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When school ends, the dreaded summer learning slide begins for many kids.
You know the drill: With lots of free time, children forget much of what they learned during the school year, and staying glued to their screens all day is a tempting possibility.
But it doesn’t have to be that way, says digital lifestyle expert Carley Knobloch. Prevent the summer brain drain by limiting technology, but also using it wisely.
“You definitely want to make sure it’s not a free-for-all once there is no school and they just have free time. They get on the screens in the morning and they don’t stop,” Knobloch told TODAY’s Hoda Kotb and Kathie Lee Gifford on Friday.
“You want to give them a break from school, but not a break from learning.”
The first action she recommends is getting on the same page about screen time rules before the summer starts. You can download and print a contract from her website that everyone in the family signs to be clear about what’s allowed.
Involve your children in the decision-making because they can have great input, Knobloch recommended.
Be sure you are sending the right message with your own behavior. If you're asking the kids to be off screens at mealtimes, during playdates and car rides, then it's important they see you respecting the same rules.
Use tech to control tech
Circle is a gadget that allows you to monitor and set limits on the activity on any device that’s connected to your home Wi-Fi. You can set curfews, time limits per app (such as Facebook, Snapchat or YouTube) and a bedtime for each device so that it automatically disconnects from the internet.
If you want to also monitor older kids’ phones, Circle Go costs $9.95 per month and extends to cellular devices, inside and outside the house. You can activate it for just the summer or longer.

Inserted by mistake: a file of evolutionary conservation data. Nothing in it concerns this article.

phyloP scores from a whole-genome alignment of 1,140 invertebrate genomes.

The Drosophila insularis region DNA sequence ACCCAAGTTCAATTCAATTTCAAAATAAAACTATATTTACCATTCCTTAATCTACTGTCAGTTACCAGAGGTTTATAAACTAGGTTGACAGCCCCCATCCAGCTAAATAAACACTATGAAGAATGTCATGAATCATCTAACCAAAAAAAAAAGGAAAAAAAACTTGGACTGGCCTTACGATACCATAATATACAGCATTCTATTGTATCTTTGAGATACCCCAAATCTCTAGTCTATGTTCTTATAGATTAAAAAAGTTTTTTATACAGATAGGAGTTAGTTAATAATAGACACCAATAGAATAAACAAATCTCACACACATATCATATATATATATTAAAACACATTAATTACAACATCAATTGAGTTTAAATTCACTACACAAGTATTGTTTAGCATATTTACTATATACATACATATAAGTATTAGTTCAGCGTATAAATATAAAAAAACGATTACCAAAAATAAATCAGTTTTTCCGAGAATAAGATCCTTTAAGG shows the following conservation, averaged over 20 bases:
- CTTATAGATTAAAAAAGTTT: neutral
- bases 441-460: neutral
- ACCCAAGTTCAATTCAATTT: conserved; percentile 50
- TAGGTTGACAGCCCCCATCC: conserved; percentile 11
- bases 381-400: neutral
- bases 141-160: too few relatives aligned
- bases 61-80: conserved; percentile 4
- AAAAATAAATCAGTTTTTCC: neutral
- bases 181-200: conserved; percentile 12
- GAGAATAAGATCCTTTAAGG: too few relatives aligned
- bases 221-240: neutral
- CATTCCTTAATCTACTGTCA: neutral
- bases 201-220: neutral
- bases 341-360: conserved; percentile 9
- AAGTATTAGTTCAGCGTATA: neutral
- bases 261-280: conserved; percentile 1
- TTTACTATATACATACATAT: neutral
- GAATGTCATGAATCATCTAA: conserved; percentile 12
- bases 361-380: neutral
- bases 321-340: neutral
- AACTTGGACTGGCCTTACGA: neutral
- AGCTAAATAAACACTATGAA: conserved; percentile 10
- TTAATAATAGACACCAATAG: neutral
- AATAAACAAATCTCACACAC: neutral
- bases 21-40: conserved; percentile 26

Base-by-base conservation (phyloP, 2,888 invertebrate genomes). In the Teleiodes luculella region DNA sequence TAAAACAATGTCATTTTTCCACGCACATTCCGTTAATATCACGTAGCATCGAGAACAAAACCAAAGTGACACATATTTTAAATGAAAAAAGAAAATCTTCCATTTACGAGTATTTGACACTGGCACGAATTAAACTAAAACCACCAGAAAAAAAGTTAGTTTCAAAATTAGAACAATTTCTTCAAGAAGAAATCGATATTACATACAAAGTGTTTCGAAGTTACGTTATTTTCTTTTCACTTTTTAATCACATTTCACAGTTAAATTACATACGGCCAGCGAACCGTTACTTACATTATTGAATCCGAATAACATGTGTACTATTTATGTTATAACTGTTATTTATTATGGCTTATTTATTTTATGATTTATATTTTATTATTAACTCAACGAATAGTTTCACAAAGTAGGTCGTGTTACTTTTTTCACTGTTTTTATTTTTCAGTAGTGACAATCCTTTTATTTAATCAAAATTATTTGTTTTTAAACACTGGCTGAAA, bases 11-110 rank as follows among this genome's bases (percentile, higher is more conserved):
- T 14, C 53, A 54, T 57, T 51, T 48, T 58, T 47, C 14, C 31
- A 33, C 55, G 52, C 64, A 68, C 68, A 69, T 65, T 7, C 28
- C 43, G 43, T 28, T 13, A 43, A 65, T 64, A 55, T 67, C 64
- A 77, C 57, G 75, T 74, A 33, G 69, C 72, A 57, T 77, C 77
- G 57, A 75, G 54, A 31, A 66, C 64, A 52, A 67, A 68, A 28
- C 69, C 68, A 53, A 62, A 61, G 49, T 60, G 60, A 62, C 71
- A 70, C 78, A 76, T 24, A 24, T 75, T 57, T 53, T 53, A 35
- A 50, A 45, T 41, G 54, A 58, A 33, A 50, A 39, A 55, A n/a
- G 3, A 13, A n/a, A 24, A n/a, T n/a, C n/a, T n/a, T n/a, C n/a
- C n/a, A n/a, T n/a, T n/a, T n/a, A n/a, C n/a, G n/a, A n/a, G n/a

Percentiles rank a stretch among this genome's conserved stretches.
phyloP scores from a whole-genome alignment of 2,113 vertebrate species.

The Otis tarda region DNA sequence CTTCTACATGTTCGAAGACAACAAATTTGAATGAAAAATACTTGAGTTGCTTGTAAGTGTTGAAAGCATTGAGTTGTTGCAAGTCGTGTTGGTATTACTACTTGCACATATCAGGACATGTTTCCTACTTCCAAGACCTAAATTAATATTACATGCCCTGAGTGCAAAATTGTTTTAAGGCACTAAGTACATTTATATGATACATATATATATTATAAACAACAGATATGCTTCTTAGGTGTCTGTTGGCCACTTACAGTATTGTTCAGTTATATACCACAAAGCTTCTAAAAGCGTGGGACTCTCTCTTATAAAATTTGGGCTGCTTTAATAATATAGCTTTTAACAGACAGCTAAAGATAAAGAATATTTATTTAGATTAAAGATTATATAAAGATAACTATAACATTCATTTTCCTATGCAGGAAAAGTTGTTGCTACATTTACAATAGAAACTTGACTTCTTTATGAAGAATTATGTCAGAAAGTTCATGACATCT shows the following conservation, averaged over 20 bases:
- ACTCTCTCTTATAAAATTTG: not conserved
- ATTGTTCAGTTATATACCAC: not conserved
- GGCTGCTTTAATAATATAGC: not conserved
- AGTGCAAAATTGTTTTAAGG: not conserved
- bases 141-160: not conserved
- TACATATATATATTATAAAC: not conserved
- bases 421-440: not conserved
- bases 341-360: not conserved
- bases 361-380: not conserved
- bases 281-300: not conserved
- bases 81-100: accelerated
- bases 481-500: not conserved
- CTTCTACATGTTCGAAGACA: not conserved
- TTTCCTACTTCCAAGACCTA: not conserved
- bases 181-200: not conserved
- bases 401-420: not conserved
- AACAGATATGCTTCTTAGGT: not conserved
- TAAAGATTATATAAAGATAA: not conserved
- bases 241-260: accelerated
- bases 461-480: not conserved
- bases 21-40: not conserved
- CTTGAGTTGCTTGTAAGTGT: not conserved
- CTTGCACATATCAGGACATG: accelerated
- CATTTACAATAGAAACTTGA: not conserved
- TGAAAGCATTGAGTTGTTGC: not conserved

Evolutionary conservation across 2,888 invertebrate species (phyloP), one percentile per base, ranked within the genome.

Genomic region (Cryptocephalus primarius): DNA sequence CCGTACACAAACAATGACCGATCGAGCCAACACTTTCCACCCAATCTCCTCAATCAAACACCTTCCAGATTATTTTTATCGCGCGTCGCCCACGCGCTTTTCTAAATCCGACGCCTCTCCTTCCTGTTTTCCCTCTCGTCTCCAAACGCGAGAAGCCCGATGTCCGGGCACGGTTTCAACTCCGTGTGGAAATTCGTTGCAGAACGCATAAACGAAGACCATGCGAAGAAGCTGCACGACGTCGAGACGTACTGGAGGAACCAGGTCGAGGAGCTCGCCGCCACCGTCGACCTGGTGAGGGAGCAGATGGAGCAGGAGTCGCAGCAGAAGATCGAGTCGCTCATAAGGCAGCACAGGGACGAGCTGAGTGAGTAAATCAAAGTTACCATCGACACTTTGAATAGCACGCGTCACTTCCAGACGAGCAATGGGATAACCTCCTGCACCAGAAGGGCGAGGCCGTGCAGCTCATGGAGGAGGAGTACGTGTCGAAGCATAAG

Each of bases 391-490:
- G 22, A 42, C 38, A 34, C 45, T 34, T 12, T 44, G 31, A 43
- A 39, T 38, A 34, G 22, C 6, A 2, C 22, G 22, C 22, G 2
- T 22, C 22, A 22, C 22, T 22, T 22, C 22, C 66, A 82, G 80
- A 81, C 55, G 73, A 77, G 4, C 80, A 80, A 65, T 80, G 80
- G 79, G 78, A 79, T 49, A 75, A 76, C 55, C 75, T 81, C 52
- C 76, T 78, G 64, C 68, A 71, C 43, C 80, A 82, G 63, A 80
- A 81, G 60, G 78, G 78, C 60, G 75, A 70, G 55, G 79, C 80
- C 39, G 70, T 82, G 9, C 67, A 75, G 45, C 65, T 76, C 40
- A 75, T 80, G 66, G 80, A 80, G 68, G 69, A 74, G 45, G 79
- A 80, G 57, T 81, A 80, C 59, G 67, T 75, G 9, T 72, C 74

App for preschool-aged children
Tiggly Math: Combines an app with a physical toy that lets kids solve problems and makes math tangible for children 3 to 8 years old. It feels fun and addresses all the core mathematical concepts, Knobloch said.
Compatible with most iPads and recent Android Tablets, including Galaxy and Kindle Fire HD.
App for elementary school children
Blurb: Lets kids work on written and photographic compositions over the summer, which they can publish in their own magazine. This is a great idea if you have a budding writer, photographer, illustrator or chef in your house, Knobloch said. The project keeps their writing and art skills sharp when they’re out of school.
Cost: Starts at $3.99 for one 20-page magazine and goes up from there.
App for middle school children
Skillshare: Learn creative things with the help of video e-courses that teach calligraphy, cooking, writing or even taking better photos on Instagram.
Cost: 515 classes for free. Nearly 5,000 classes for $9 a month.